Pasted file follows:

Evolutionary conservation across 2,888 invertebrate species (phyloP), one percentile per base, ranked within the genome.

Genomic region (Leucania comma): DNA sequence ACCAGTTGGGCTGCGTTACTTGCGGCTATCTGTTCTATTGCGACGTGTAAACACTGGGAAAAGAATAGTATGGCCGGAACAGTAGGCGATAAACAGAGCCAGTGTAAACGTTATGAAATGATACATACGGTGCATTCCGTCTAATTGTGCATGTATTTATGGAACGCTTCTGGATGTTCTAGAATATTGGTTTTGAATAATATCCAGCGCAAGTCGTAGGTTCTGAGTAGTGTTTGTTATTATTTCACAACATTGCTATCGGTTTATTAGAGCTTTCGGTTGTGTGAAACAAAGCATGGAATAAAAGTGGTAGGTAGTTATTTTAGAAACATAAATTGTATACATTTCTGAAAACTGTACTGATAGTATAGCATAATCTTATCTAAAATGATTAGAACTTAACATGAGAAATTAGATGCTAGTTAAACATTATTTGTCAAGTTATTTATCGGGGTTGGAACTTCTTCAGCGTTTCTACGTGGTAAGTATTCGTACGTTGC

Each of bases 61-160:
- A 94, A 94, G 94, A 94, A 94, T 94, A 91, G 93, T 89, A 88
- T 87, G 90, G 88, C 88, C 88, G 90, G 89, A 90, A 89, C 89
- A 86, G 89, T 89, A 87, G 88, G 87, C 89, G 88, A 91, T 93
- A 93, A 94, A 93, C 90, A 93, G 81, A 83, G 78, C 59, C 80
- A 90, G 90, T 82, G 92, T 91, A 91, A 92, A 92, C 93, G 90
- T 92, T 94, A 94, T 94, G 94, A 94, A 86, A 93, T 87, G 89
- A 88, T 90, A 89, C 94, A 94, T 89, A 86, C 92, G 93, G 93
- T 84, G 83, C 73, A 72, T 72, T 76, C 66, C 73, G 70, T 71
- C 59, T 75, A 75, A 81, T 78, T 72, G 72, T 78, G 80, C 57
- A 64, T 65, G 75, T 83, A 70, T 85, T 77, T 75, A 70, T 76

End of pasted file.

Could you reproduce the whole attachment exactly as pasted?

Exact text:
Evolutionary conservation across 2,888 invertebrate species (phyloP), one percentile per base, ranked within the genome.

Genomic region (Leucania comma): DNA sequence ACCAGTTGGGCTGCGTTACTTGCGGCTATCTGTTCTATTGCGACGTGTAAACACTGGGAAAAGAATAGTATGGCCGGAACAGTAGGCGATAAACAGAGCCAGTGTAAACGTTATGAAATGATACATACGGTGCATTCCGTCTAATTGTGCATGTATTTATGGAACGCTTCTGGATGTTCTAGAATATTGGTTTTGAATAATATCCAGCGCAAGTCGTAGGTTCTGAGTAGTGTTTGTTATTATTTCACAACATTGCTATCGGTTTATTAGAGCTTTCGGTTGTGTGAAACAAAGCATGGAATAAAAGTGGTAGGTAGTTATTTTAGAAACATAAATTGTATACATTTCTGAAAACTGTACTGATAGTATAGCATAATCTTATCTAAAATGATTAGAACTTAACATGAGAAATTAGATGCTAGTTAAACATTATTTGTCAAGTTATTTATCGGGGTTGGAACTTCTTCAGCGTTTCTACGTGGTAAGTATTCGTACGTTGC

Each of bases 61-160:
- A 94, A 94, G 94, A 94, A 94, T 94, A 91, G 93, T 89, A 88
- T 87, G 90, G 88, C 88, C 88, G 90, G 89, A 90, A 89, C 89
- A 86, G 89, T 89, A 87, G 88, G 87, C 89, G 88, A 91, T 93
- A 93, A 94, A 93, C 90, A 93, G 81, A 83, G 78, C 59, C 80
- A 90, G 90, T 82, G 92, T 91, A 91, A 92, A 92, C 93, G 90
- T 92, T 94, A 94, T 94, G 94, A 94, A 86, A 93, T 87, G 89
- A 88, T 90, A 89, C 94, A 94, T 89, A 86, C 92, G 93, G 93
- T 84, G 83, C 73, A 72, T 72, T 76, C 66, C 73, G 70, T 71
- C 59, T 75, A 75, A 81, T 78, T 72, G 72, T 78, G 80, C 57
- A 64, T 65, G 75, T 83, A 70, T 85, T 77, T 75, A 70, T 76